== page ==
Photography

General Information

New Age Avoidism…

Avoidism is the new philosophy designed to save modern man from himself. The principle of Avoidism is simple. An Avoidists avoids things. He/She avoids because Nonavoinding  leads to involvement, and most of mankind’s troubles have grown out of involement.

Descrates once said, “I think, therefore I am.  The Avoidist  says “I won’t, therefore I ain’t gonna”

Contemporary man is admittedly heading nowhere fast. This happened because man has an insatiable compulsion to prove himself as a unique and superior being.

It seems obvious that such attempts will lead to anxiety, frustration and dismay, to eventual neurosis (by far the best word in this article).

You see, Avoidism tells us we are already superior by the sheer virtue of belonging to the species of Homo Sapiens. (If you are are not such a species, please email me)

For example, think how superior we are to the common clam! Let us examine the differences between a Man and a Clam, shall we? I chose my good buddy, Harry, as a representative of a typical man and found an exceptional Nova Scotia clam who prefers to keeps remain anonymous.

After exhaustive tests, our team came to the following results, beyond all of our wildest expectations…

Harry vs Clam

Motor Ability: Harry +12 Clam +18

Sense of Humor: Harry +40 Clam +30

IQ : Harry +97 Clam +121

Physical Attractiveness: Harry: +3 Clam +12

Ability to remain under water: Harry: -53 Clam: +750

Tastes good with Horse Radish: Harry: -1 Clam: +60

Ability to keep mouth shut: Harry: -3 Clam: 100

Ping pong skills: Harry: +300 Clam: -143

These tests prove that Harry is clearly superior over the common Nova Scotia clam. (one critic, Dr. Klaus von Krusctraian, a noted expert, claimed that the differential in Harry’s favor was due entirely to the inclusion of Ping Pong, which he claimed was unfair.

…it now seems clear that any man is superior to the common Nova Scotia Clam

The Argument Against Avoidism…

Many reactionary folks will tell you that Avoidists are nothing but slobs

The Rebuttal to The Argument Against Avoidism

This is true

How to Become and Avoidist

This is not as easy easy as it first seems. Any new Avoidist should only listen to nothing. Frequently, though, you will find it necessary to take certain steps to make sure that there is nothing for you not to listen to.

Avoidist conversation should be employed immediately when someone inclines their torso towards you. The danger increases in direct proportion to the cube of the sine of the angle of inclination…calculated with MathLab!

Whenever this sort of danger happens, you may avoid by employing the Seven Tested Remarks!

The Seven Tested Remarks

  1. A girl I used to date is an Operator for a telephone company
  2. I got these socks four years ago in Thunder Bay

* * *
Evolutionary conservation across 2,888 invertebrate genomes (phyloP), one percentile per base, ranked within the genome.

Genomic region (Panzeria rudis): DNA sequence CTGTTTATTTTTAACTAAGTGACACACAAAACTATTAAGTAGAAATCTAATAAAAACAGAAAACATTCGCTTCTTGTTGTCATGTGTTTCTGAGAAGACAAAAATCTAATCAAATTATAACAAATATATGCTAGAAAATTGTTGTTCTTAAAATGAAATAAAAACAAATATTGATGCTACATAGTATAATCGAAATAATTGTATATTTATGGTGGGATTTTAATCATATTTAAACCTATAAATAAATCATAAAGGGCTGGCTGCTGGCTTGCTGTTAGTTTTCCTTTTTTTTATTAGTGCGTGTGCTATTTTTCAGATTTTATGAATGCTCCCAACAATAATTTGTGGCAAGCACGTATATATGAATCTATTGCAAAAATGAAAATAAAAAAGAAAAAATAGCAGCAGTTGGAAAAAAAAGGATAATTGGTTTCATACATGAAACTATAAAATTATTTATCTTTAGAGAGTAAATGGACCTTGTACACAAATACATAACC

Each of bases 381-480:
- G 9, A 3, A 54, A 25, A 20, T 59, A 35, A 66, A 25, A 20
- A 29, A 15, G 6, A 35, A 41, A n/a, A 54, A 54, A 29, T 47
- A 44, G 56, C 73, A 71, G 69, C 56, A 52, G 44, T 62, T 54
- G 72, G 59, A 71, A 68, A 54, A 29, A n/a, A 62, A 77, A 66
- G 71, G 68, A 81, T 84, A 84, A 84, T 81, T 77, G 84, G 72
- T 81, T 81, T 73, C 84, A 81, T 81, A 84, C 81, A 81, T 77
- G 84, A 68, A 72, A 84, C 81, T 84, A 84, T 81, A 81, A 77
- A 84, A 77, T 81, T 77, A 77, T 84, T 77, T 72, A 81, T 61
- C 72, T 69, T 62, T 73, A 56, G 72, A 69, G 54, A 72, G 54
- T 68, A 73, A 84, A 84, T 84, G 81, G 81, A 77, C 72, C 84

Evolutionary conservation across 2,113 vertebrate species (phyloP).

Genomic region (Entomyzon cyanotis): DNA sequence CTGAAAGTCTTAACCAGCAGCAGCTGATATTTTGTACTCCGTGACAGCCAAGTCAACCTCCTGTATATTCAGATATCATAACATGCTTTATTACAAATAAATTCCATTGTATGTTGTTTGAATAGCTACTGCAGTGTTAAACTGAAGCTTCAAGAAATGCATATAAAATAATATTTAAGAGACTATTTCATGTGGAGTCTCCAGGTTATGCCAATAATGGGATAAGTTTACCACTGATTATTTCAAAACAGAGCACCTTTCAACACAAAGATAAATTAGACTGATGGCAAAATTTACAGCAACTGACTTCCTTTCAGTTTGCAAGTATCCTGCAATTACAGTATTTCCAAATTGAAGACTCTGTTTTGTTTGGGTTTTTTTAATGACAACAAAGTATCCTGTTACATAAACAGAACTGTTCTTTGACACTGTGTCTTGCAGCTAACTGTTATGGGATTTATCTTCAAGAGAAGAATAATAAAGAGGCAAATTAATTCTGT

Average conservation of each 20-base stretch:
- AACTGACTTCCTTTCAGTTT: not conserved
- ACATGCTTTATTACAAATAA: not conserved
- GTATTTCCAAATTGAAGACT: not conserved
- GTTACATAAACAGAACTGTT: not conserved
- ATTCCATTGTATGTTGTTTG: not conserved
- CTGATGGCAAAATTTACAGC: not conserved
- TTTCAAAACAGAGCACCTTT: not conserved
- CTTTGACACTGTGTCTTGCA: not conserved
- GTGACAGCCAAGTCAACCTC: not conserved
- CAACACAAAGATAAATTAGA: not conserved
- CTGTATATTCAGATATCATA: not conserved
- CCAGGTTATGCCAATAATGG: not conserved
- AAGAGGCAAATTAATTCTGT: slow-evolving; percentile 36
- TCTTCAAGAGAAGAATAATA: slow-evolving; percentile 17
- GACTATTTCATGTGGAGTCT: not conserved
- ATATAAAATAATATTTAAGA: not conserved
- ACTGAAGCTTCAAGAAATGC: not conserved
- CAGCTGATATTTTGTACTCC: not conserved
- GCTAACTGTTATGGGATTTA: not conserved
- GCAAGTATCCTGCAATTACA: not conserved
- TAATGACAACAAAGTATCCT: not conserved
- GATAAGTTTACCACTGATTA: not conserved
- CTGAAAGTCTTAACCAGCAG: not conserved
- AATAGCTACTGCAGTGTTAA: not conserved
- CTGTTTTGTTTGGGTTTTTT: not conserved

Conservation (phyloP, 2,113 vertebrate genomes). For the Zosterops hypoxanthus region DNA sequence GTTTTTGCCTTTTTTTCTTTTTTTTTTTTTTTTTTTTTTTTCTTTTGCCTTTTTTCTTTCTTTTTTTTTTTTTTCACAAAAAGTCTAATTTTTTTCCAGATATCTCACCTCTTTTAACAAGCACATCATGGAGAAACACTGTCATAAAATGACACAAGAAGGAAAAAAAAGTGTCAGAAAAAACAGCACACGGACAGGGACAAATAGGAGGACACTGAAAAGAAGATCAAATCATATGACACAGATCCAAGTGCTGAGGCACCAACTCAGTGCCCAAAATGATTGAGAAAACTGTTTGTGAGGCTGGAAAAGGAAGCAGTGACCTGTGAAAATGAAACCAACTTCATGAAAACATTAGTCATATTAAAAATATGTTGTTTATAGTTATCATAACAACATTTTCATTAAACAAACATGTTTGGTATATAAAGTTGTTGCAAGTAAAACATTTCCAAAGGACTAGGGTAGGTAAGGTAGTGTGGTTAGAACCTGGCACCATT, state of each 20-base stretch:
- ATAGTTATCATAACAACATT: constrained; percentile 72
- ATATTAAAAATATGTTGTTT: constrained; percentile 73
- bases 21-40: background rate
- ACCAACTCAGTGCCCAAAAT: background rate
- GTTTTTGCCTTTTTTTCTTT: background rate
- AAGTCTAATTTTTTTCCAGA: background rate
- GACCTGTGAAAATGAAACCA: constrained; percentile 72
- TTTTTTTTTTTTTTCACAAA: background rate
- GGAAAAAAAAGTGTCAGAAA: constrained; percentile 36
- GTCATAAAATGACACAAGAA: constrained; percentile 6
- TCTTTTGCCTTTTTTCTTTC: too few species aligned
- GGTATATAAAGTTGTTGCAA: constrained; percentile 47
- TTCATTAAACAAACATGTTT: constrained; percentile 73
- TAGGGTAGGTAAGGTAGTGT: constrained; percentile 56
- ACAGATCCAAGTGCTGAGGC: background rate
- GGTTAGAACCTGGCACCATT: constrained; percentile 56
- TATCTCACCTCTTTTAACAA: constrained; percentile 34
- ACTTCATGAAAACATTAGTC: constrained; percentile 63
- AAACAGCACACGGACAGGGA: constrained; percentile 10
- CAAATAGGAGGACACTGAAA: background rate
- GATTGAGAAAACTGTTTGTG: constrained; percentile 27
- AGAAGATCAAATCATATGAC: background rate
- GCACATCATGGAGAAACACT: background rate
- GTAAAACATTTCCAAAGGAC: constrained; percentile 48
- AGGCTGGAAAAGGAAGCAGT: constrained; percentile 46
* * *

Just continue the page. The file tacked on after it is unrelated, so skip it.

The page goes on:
3. I went to sleep last night at eight, but did not sleep until two
  4. I did not have much for Lunch today, just a Salad, pie and coffee
  5. My second nephew will be 8 next month, you should hear him talk
  6. I sure wish I had kept up with my piano lessons
  7. My hovercraft is full of eels

If you practice these remarks, you can avoid almost anyone!

 


“A new light” : The world in infrared

x-1200One of my photography mentors, Deborah Sandidige, wrote a book about Digital Infrared Photography several years ago and I read it front to back and forth many times and was inspired to attempt to take some of her very intricate techniques and put a bit of a twist on them. I converted one of my old Nikon DSLR cameras to 720nm IR. I was so excited when I received the body back from LIfepixel who executed the conversion…I immediately took a shot of a flame…hmmm LOL! (Not so good result)

Since then I have experimented, learned, failed and failed again and the process continues. I have always liked night photography and light painting. Light painting involves using a steady camera on a tripod, long exposures and illuminating the subject with incandescent light. It is a very cool technique and produces spectacular images. I then thought, why not Infrared Light Painting? I had never seen anyone do this, so time to figure it out!

With a 720nm converted sensor, one needs to find an appropriate light source for illumination. After a bit of thinking, I discovered that a 850nm light source would be perfect. In order to execute IR light painting, one must be in total darkness such that there is no light contamination from any incandescent sources (not to mention the sun). The 850nm light is barely visible to the human eye so most of the painting is done only by imagining the way the light will behave…weird, yes!

I practiced on objects in the dark, then tried some long exposure “Selfies”. I then had the cooperation of some local artists in Southern California who bought into my madness! We all had fun and learned new and exciting things that neither of us had attempted before!

In the words of a great German writer, Goethe, “Whatever you can do, or dream you can, begin it! Boldness has genius, power and magic in it. Begin it now”

Here is a link to Deborah’s website…she is an inspiration: http://www.deborahsandidge.com1-49


Endings

Image

One of the most difficult decisions we ever make in life is leaving a long-term relationship (…insert Marriage, Partnership) that just isn’t working. When attempts at repairing and working out issues aren’t working, it may be time to examine moving on. We are emotional creatures, and when our heartstrings are tied to those of another, separating from that person can feel like an act of courage. It is not something most of us will take lightly, and many of us will struggle with our desire to stay in a relationship that is unfulfilling simply in order to avoid that pain. We may question whether the happiness we seek even exists, and we may wonder if we might be wiser to simply settle where we are, making the best of what we have.